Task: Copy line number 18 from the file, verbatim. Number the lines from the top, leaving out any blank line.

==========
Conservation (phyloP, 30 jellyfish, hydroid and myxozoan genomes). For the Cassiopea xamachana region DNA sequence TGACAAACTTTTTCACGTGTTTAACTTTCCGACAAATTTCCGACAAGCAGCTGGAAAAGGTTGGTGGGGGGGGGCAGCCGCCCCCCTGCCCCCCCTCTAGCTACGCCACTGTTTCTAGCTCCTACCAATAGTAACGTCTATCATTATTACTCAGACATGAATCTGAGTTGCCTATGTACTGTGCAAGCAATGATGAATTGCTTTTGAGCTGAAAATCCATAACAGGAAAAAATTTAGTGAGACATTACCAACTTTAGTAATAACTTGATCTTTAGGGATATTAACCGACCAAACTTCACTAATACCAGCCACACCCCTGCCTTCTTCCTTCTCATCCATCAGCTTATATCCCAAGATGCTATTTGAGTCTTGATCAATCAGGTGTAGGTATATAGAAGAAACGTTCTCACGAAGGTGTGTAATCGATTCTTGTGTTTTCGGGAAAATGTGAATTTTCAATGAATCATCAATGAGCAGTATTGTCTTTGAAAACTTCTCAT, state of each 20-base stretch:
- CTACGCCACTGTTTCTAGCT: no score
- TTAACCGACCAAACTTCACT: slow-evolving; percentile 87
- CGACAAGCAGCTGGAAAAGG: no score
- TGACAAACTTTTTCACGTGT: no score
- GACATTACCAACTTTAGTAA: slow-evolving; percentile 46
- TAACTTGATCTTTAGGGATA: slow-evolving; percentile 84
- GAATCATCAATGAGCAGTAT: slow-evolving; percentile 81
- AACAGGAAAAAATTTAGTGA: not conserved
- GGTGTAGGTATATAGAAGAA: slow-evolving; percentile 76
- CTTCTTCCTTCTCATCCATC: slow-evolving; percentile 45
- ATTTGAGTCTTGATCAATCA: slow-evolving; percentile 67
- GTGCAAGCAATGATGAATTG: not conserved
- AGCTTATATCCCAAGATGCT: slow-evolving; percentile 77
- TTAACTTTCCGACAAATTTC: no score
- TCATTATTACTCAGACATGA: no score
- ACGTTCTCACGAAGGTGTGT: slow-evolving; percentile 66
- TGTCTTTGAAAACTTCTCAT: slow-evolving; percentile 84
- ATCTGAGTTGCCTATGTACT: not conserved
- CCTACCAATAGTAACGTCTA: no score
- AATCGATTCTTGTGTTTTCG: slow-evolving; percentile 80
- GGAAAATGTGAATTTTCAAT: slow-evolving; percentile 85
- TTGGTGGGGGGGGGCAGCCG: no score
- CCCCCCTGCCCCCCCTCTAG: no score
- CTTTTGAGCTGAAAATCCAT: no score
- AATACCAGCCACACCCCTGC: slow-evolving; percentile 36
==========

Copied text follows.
- TGTCTTTGAAAACTTCTCAT: slow-evolving; percentile 84